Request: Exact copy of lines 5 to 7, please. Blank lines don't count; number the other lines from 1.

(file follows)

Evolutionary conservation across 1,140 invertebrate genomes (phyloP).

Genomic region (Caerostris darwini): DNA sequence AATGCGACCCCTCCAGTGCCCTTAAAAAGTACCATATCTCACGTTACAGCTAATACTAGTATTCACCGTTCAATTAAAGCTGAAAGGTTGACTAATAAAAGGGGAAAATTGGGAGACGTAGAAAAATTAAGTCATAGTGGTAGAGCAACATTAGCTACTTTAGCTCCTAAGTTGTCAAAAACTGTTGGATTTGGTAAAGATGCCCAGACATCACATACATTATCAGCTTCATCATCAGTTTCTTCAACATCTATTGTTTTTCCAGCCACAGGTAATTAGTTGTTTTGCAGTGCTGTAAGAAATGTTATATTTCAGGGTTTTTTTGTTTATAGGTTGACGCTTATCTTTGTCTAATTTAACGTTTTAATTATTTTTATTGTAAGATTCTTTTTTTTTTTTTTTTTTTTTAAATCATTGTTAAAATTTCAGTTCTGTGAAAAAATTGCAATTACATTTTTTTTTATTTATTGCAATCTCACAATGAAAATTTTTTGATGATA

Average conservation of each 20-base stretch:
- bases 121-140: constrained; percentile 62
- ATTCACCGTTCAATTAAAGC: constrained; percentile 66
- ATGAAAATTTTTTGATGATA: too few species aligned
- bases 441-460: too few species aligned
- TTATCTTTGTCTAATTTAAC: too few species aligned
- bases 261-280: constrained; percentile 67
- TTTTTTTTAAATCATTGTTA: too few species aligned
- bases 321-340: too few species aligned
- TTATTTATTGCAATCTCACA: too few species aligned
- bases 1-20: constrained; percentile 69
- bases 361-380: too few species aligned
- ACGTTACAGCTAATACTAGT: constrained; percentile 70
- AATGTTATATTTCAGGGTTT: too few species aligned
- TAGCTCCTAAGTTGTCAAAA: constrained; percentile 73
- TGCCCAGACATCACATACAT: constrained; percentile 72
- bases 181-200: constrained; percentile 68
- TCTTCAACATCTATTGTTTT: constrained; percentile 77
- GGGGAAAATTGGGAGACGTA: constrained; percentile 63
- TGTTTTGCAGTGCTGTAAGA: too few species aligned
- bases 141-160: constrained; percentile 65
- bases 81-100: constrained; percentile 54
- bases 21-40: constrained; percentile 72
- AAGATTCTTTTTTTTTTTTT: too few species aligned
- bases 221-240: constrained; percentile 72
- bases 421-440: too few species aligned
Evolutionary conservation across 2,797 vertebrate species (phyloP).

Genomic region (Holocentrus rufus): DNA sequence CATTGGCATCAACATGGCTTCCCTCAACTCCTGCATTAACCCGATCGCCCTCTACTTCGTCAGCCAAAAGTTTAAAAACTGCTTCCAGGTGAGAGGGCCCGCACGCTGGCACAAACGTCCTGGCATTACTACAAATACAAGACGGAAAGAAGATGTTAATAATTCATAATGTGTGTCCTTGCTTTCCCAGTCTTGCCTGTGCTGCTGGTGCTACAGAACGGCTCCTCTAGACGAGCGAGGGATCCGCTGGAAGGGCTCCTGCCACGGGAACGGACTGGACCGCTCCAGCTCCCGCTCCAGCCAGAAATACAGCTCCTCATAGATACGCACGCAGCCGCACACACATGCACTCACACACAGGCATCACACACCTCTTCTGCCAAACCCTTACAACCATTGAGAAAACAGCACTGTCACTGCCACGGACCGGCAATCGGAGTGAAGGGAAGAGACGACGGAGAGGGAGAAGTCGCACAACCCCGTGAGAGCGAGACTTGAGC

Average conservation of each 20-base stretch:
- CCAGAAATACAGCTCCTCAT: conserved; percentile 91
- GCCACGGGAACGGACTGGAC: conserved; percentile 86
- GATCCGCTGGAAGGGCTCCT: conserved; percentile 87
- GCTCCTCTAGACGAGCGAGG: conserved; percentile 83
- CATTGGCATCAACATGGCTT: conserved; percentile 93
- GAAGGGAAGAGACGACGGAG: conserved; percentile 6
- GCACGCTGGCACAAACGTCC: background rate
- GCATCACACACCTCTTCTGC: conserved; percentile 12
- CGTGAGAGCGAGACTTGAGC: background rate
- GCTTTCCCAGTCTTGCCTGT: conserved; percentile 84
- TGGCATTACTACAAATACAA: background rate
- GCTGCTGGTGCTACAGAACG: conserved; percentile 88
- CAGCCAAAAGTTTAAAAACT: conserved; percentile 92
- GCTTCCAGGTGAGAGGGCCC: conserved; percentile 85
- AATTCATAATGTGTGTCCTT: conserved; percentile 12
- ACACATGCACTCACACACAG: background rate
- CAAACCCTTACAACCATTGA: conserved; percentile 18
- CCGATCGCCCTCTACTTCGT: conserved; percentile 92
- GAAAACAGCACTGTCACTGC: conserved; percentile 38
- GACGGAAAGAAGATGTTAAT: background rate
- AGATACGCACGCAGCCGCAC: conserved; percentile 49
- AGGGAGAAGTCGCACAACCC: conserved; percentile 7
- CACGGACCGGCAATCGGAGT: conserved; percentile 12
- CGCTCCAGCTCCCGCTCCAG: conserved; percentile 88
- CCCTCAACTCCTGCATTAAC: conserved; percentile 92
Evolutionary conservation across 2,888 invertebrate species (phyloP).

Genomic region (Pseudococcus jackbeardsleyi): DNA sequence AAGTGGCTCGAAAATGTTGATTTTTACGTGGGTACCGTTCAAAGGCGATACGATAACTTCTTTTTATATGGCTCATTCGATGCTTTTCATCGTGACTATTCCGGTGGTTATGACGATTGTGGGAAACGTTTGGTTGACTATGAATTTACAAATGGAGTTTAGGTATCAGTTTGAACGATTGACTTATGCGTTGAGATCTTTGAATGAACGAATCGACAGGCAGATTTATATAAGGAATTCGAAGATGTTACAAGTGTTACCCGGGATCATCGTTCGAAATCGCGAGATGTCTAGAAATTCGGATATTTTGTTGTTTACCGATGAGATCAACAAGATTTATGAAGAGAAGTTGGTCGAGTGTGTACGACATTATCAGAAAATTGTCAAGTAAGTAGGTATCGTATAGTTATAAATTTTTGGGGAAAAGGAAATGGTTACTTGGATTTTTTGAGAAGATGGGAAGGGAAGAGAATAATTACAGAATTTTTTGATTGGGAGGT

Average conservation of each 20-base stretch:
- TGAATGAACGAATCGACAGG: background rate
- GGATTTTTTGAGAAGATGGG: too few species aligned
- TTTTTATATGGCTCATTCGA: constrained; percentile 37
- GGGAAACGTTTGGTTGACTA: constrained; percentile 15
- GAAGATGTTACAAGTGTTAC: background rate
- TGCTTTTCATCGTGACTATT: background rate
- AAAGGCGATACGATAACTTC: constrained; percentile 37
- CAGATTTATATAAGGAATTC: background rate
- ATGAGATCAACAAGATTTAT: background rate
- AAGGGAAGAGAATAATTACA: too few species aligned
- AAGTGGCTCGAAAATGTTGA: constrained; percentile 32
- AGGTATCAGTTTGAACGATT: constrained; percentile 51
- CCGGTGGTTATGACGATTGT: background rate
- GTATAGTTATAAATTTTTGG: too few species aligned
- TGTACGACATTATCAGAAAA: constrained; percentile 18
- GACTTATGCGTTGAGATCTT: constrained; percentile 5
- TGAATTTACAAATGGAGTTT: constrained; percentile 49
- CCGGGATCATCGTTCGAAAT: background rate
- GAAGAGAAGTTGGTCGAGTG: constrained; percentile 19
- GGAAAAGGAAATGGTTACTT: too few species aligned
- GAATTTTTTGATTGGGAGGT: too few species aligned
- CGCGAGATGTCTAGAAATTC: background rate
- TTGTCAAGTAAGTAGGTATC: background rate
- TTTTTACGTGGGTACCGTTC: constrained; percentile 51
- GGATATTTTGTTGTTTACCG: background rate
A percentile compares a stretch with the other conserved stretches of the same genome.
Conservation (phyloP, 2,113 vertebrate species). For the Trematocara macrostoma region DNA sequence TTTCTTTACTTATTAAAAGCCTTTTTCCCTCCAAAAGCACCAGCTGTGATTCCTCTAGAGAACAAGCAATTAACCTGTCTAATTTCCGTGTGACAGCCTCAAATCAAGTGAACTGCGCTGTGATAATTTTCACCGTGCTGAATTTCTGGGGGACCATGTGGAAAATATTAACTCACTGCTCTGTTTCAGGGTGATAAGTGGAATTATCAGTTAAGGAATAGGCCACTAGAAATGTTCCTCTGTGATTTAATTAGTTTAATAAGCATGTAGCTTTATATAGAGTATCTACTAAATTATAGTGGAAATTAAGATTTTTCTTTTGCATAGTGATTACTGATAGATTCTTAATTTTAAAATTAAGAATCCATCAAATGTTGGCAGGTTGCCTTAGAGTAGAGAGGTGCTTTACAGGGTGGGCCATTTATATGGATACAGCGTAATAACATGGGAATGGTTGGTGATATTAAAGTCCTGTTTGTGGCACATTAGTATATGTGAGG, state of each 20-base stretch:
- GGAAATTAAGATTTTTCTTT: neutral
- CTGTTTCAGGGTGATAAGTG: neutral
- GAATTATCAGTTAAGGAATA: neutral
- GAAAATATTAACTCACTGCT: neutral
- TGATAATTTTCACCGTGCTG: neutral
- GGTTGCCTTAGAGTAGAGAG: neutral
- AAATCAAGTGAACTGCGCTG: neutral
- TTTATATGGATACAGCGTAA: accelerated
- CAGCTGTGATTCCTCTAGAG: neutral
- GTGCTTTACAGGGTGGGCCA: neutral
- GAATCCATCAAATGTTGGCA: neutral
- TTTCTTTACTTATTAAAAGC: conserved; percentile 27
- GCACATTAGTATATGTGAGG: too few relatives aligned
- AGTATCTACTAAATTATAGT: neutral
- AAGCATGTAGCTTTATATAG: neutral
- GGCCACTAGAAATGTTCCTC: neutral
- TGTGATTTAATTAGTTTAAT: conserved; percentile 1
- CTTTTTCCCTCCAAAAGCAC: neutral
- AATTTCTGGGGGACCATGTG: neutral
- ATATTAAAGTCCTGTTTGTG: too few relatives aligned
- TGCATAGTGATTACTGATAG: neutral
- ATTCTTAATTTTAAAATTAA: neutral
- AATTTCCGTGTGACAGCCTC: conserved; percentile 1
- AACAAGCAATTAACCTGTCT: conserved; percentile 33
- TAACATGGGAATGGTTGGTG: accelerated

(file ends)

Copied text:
- ATTCACCGTTCAATTAAAGC: constrained; percentile 66
- ATGAAAATTTTTTGATGATA: too few species aligned
- bases 441-460: too few species aligned